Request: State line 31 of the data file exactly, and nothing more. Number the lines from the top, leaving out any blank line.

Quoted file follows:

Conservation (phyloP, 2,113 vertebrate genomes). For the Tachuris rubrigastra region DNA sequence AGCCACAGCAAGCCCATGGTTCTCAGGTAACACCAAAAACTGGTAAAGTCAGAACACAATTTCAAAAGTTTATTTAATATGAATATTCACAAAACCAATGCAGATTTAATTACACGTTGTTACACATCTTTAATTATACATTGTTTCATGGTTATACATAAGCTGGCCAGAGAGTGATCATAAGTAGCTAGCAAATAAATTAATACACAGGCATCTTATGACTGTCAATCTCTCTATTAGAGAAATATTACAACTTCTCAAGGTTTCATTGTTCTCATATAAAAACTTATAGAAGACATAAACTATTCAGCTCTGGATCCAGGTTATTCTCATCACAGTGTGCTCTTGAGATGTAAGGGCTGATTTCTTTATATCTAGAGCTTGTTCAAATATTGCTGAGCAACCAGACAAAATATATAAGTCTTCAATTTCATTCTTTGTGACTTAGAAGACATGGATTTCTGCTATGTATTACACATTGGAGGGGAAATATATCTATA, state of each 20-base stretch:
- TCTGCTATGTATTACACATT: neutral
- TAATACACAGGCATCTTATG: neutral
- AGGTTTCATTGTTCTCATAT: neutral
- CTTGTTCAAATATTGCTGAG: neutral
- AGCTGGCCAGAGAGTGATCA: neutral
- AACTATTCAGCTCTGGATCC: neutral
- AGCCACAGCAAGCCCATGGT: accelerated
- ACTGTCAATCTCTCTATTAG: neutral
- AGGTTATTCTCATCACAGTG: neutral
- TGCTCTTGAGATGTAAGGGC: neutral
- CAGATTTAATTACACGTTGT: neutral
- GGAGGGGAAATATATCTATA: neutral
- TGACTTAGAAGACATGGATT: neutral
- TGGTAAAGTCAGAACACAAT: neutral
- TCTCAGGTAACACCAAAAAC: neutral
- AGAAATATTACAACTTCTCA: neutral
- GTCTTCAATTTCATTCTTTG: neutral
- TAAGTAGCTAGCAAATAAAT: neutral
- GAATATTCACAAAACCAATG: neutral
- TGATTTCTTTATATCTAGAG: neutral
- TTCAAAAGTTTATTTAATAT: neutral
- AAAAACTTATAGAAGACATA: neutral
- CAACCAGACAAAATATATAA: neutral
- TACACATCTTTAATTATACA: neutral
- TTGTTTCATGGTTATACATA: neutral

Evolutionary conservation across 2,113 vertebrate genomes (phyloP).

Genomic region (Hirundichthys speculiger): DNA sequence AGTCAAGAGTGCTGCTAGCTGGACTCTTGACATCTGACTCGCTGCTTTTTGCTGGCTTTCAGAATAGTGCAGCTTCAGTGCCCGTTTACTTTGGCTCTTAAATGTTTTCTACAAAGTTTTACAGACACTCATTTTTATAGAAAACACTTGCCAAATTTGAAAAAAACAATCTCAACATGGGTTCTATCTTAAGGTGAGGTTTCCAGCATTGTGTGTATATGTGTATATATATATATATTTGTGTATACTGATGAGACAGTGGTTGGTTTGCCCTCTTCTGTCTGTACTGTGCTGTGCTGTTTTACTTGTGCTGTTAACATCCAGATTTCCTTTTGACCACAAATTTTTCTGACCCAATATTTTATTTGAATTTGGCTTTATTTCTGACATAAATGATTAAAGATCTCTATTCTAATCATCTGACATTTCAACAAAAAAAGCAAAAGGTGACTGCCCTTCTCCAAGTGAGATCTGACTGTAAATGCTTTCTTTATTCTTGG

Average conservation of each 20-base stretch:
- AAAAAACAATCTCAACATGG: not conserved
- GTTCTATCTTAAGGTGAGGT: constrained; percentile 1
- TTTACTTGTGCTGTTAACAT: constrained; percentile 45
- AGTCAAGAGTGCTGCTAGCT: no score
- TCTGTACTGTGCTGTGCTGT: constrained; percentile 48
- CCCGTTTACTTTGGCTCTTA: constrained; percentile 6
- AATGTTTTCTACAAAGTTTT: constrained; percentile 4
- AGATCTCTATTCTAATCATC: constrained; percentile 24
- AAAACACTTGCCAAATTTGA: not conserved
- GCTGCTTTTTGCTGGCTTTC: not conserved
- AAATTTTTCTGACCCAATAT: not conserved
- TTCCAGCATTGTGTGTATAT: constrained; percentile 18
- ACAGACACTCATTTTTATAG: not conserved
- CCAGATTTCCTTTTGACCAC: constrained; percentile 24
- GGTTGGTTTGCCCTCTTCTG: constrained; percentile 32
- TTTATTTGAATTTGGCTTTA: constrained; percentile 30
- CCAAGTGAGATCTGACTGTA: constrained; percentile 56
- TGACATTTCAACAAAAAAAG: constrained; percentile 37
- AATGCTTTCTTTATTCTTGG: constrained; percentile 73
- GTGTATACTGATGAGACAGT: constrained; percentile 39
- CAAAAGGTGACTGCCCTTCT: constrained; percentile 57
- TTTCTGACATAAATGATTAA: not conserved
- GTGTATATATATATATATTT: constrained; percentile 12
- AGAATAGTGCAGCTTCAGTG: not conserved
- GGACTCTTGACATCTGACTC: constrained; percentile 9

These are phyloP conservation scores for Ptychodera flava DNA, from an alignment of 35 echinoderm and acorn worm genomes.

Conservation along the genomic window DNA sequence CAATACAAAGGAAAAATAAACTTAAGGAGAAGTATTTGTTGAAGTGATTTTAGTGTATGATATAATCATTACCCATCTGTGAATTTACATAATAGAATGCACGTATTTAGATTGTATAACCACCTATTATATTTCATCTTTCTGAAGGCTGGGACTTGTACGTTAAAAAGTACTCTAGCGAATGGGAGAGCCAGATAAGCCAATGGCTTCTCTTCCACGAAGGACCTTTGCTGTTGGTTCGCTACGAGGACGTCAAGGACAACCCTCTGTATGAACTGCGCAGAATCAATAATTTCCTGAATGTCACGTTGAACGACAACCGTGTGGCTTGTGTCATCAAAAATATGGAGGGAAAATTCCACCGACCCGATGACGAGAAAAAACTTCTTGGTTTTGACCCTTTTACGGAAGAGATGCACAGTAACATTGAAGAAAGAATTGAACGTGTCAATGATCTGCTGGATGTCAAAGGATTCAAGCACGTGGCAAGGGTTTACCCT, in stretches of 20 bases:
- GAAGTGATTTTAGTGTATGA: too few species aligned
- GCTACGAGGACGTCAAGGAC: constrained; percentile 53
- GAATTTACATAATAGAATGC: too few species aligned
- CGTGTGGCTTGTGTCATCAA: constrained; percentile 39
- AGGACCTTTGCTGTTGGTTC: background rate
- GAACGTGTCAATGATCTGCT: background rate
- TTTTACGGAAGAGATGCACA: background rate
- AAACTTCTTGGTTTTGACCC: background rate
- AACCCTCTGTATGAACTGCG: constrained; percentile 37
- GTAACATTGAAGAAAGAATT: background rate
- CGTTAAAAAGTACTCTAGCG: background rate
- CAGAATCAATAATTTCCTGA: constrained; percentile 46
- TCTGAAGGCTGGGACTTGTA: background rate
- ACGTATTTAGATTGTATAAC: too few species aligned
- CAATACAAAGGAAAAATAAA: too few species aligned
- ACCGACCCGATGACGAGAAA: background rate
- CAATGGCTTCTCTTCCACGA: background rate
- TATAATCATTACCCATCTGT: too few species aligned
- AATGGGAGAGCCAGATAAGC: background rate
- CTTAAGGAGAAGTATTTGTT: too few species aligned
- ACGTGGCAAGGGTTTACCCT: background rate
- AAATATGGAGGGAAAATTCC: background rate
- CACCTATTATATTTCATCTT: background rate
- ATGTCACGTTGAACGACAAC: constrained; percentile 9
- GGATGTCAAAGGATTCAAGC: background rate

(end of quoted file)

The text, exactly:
- GTTCTATCTTAAGGTGAGGT: constrained; percentile 1